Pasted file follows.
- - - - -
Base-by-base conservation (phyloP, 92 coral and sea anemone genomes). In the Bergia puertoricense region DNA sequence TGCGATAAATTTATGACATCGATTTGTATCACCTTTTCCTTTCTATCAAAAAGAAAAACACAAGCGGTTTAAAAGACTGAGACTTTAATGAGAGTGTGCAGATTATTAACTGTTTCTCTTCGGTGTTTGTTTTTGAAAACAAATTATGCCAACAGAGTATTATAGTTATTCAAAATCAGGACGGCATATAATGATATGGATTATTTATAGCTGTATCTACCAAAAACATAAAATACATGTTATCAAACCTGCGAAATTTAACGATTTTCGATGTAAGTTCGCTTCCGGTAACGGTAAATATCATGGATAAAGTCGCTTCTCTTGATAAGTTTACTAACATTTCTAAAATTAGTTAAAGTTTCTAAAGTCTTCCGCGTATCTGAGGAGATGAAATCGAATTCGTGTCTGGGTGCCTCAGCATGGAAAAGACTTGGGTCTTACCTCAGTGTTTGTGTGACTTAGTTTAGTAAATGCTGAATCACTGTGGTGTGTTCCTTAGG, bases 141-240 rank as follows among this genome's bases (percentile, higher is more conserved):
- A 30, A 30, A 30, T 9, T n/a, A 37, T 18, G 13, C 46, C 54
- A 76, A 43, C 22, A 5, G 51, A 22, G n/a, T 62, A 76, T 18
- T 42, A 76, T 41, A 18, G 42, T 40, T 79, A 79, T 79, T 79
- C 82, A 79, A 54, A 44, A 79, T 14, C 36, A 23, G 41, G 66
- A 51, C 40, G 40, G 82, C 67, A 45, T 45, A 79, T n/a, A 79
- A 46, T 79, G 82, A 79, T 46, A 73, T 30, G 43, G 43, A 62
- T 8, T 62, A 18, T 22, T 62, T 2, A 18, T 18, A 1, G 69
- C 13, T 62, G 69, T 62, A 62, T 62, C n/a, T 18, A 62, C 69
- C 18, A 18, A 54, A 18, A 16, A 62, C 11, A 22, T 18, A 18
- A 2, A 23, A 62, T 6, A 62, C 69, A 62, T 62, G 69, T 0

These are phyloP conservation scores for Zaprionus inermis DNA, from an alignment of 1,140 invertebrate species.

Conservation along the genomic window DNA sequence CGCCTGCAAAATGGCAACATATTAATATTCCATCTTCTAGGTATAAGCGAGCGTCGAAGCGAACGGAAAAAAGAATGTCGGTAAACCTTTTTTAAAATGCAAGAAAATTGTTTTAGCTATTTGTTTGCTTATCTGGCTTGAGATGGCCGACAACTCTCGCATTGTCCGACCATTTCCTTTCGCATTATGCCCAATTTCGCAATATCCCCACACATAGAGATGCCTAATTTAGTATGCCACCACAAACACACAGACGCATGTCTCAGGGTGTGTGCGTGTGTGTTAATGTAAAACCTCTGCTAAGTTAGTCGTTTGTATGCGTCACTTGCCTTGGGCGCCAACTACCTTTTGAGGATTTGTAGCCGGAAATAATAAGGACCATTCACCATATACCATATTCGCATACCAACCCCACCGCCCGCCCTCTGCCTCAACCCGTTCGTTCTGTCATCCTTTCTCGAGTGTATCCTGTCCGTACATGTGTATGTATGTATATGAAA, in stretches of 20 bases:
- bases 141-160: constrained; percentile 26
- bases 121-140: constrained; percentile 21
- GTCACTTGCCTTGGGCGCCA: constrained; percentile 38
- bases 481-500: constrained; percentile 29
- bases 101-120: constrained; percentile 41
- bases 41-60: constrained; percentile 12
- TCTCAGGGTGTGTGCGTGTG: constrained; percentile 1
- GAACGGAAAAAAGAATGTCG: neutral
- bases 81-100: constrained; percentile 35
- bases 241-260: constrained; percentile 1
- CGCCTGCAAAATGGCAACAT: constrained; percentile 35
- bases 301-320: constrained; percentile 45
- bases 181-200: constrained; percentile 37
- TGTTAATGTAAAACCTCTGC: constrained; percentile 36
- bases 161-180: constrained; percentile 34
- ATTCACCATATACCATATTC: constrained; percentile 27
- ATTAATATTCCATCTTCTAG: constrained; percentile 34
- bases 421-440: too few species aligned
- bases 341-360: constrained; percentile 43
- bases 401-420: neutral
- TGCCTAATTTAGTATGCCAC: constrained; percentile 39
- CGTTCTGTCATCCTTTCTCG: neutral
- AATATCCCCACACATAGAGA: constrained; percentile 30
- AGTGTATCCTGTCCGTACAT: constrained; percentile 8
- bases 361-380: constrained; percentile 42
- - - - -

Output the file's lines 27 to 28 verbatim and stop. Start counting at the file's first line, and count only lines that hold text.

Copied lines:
- TGTTAATGTAAAACCTCTGC: constrained; percentile 36
- bases 161-180: constrained; percentile 34